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Calling and Passion are Not Enough

By Guest Contributor February 11, 2015

By Brad Widstrom

Several weeks ago, I watched the hostage situation unfold in Paris. It was tragic in so many ways: four were dead and 15 more were being held at gunpoint. I was struck by the comments made by the TV talking heads related to the extent and level of training undergone by both the hostage taker and those responding to the situation. “Multiple hours of intentional training.” “Knowledge” . . . “values” . . . “attitudes” . . . “behaviors” . . . “skills.” One man committed to taking life and creating terror in order to promote his ideology. The other group called to preserve, protect, and enhance the lives of those they serve. Both trained and equipped to fulfill their task. Thankfully the calling, passion, and training of the police officers equipped them to end the situation without the loss of any more lives.

So, if training is so important for increasing the effectiveness of these women and men focused on protecting the external body, is it not even more important for us called to preserve, protect, and enhance the life of the soul? The results of our calling stretch far beyond the temporalities of this earthly life. We answer a privileged calling as we labor and serve with eternity in mind.

I’ve heard the arguments against this emphasis on training. “Don’t Paul and Jesus tell us that the Holy Spirit does the real work?” “What about the four passages in Scripture that promise believers special ministry gifts from the Holy Spirit?” “Why would God call me to this task yet not equip me to be successful when I sacrificially pursue it?” And even, “Didn’t that Widstrom guy tell me in his last post that what matters most is faithfulness?”

Yes, these are all true. But training and mentored experience increase our kingdom effectiveness multifold. Jesus himself modeled this when he discipled—read trained—his 12 whom he called as his apostles. He spent months and even years with them, changing and increasing their knowledge, values, attitudes, behaviors, and skills. He was not content to merely call and send. Jesus knew that more would be accomplished if these “unschooled, ordinary men” were equipped and trained through intentional time spent in the University of Jesus (Acts 4:13; Mark 3:13, 14).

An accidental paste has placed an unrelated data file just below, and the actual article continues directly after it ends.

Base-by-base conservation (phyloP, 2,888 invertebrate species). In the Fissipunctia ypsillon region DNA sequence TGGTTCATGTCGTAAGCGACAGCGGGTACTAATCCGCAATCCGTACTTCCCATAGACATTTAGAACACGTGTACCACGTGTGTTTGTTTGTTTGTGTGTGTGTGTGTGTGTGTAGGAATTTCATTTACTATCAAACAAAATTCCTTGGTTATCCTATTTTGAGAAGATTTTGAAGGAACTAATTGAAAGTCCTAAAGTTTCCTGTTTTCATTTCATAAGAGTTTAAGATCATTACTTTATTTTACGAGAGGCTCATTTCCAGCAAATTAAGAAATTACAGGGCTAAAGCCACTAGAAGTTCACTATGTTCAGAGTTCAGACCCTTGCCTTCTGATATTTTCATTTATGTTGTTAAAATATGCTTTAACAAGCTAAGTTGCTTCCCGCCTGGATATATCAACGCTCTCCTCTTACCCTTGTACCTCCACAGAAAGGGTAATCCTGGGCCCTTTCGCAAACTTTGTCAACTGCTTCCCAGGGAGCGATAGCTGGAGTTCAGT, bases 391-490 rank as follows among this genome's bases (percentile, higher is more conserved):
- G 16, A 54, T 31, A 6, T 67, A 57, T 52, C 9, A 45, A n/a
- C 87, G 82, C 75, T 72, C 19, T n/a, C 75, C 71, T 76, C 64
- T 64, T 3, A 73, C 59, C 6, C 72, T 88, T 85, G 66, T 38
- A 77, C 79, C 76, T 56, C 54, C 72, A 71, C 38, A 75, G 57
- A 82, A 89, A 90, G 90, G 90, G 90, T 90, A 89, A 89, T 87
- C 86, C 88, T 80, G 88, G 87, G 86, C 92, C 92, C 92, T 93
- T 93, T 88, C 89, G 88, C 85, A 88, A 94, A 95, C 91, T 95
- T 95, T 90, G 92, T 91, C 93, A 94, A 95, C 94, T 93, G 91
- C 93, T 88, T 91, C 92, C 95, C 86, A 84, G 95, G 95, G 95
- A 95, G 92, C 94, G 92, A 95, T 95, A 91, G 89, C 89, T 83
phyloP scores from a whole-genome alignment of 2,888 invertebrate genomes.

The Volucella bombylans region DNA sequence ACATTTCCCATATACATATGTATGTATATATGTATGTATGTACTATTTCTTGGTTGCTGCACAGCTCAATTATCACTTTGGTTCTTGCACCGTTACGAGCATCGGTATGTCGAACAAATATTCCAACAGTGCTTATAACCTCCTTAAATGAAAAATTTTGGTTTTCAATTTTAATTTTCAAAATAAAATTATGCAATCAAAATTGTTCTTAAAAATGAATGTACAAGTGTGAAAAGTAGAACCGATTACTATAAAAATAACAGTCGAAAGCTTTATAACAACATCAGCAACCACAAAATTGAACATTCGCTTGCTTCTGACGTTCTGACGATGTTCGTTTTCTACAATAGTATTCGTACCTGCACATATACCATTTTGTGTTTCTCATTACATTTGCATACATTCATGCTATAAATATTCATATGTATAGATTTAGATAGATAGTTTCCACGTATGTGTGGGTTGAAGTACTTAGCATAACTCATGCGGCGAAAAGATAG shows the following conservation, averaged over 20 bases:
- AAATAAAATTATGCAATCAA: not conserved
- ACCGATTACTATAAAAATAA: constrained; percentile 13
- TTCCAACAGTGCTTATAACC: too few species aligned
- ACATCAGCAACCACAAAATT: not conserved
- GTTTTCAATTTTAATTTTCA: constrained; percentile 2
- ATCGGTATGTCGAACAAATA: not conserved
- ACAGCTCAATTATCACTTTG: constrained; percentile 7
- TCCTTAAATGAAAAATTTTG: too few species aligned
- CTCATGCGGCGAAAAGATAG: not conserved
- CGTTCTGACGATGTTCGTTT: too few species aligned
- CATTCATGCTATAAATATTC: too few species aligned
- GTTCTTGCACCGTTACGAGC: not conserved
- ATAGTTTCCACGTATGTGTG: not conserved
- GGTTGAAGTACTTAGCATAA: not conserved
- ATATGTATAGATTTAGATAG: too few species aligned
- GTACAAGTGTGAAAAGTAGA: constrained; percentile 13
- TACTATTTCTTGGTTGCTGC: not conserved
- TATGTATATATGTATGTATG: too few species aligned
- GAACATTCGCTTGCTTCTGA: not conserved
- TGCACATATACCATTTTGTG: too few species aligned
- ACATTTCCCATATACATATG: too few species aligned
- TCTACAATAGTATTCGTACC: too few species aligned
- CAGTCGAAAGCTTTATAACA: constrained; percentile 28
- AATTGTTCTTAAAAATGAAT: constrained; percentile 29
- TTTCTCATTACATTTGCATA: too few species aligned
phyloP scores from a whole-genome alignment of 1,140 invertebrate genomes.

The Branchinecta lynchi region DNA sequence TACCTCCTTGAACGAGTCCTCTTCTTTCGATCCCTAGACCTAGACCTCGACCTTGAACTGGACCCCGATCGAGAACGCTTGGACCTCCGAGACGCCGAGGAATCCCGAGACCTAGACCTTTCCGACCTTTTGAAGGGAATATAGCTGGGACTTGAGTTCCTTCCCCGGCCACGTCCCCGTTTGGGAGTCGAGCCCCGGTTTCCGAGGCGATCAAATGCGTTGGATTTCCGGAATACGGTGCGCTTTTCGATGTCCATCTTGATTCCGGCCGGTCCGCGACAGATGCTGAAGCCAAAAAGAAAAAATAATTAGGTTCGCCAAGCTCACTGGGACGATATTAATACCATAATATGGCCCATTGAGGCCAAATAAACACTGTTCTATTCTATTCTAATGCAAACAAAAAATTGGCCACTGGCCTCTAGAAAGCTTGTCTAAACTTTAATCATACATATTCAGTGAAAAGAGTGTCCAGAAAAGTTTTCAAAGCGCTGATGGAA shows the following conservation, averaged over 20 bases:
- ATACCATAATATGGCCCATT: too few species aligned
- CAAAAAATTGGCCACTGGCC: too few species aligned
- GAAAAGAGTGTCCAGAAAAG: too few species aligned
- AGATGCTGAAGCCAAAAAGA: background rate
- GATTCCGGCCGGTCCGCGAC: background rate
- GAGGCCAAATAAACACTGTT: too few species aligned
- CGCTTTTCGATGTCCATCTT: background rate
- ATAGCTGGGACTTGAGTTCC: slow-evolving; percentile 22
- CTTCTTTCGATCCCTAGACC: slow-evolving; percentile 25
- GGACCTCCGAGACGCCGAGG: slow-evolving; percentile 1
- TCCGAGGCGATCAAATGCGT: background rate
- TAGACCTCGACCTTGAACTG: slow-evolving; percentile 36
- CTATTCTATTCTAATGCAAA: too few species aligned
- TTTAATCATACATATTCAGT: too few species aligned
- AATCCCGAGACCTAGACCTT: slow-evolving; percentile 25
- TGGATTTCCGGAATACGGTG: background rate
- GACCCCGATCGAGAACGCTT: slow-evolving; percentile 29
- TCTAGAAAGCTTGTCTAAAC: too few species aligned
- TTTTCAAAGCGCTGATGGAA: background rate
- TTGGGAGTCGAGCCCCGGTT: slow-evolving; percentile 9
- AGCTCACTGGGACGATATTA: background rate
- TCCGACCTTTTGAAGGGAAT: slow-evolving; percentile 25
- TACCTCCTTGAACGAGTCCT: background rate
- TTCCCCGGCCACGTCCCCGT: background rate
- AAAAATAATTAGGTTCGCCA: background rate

Most likely those of you reading my words already agree with this. Otherwise you probably would not be on the LeaderTreks site. You already understand that calling and giftedness are not enough. But maybe your training is in your past and you feel you need no more. Even my son-in-law, after nine years in the Marine Corp—over half as an Embassy Security Guard and FAST team member—engaged in three months of full-time additional training before assuming his role on the security force at Quantico.

Training must be ongoing. Do you need to seek additional equipping in order to increase your effectiveness? Or have you become content and complacent, thinking you’re fully trained? There are many additional training resources you can still pursue: reading, workshops, additional college or seminary training, and even training websites and resources such as this.

callingandpassion_quoteWhat about those you work with, those who serve alongside you or under your leadership? A key part of your role is to equip them—both the adults and the students you have been given the sacred responsibility to minister with or lead. The role that many of you fill as pastor and teacher is “to equip his people for works of service” (Eph. 4:12). This is a role based on calling and gifting, not based on serving in an official pastoral position—no “but I’m not a pastor” excuses allowed. Are you finding time to train your volunteers and staff? Are you guiding them towards resources and opportunities?

What about your own family? You may not be part of a house church, but you have a congregation in your home with whom God wants you to share your gifts, leadership, and expertise. It reminds me of a recent article in the sports section of the Denver Post, talking about the family legacy of two quarterbacks. Peyton Manning and Andrew Luck are both sons of NFL quarterbacks whose legacies we see on the field week after week. What article could be written about the legacy we pass down to our families?

Training is a critical part of ongoing ministry effectiveness. Join me in this new year with a renewed commitment to pursuing our own additional training and to creating opportunities for those within our sphere of influence.

At LeaderTreks, our hearts beat for youth workers. If you are looking to continue your own or your team’s development and training, we would love to partner with you. We have opportunities and events for all levels of youth worker training.

CC Image courtesy Janne Moren on Flickr.

About the Author

Guest Contributor

The LeaderTreks Blog is proud to share the hard-earned wisdom of student ministry leaders from many different backgrounds and professions. From time to time, we will feature guest blog posts from writers other than our regular contributors. We include these posts to provide additional perspectives and insight that we’re sure will help develop you and your ministry…  Read More